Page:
The show depicts true events, but Campbell notes that deconstructing the heroic edifice built up around Mackenzie King is part of its ambition. “King wasn’t necessarily a great guy. At the very least, he was a super-bizarre man,” says Campbell. The stranger aspects of King’s personality -- like using fortune-tellers and séances to connect with the spirits of his dead mother and various pet dogs for policy advice --were almost entirely unknown during his time as prime minister.
Video Cabaret also tries to connect history to the present. Much of the play takes place during the Great Depression, which brings up problems and issues that resonate with contemporary audiences. Campbell recalls the the timeliness of several other productions. “Last year was our play about the Great War, and Afghanistan was happening; when we did the Saskatchewan Rebellion some First Nations issues were happening; and the Canadian Pacific Scandal play was at the same time as AdScam.”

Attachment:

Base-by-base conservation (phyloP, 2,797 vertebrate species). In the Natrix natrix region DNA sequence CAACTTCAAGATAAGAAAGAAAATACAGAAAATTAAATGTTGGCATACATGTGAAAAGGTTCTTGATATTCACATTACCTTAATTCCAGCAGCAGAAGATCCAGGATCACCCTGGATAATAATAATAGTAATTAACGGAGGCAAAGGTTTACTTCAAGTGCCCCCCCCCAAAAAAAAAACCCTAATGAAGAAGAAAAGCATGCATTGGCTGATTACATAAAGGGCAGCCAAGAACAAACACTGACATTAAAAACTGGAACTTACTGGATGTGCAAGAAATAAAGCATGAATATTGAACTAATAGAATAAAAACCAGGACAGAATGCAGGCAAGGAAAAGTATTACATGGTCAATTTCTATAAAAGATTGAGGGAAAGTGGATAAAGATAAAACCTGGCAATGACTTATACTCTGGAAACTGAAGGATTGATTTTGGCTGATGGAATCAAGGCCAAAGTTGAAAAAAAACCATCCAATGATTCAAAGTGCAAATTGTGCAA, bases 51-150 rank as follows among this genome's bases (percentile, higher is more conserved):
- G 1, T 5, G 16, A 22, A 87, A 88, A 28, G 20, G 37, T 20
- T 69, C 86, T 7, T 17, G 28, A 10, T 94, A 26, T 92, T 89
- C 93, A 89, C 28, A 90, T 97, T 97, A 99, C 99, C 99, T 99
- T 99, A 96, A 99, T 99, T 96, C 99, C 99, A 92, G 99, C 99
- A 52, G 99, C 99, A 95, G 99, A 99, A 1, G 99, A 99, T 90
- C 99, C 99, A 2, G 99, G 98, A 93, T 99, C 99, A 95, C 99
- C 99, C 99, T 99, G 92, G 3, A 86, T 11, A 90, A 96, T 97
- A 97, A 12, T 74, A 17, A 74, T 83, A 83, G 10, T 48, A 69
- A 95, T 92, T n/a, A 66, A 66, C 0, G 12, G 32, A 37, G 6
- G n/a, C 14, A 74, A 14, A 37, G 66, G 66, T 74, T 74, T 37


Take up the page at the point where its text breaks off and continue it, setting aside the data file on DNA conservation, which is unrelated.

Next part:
Another interesting element of the troupe is their style of presentation. Taking cues from the European theatre style known as “black box,” performers act on a completely black stage, in a theatre that is dark except for spotlights on the performers. White face makeup, specially designed costumes, and what Campbell refers to as “lightning fast” changes (six actors play almost forty roles) in costume and scene give the illusion of watching a film, though no video media is used in production. For performers, the method creates a very hectic backstage experience but for the viewer, the effect is “indistinguishable from magic.” says Campbell.
The Life and Times of Mackenzie King begins its run on Nov. 10 at Cameron House at Queen and Spadina.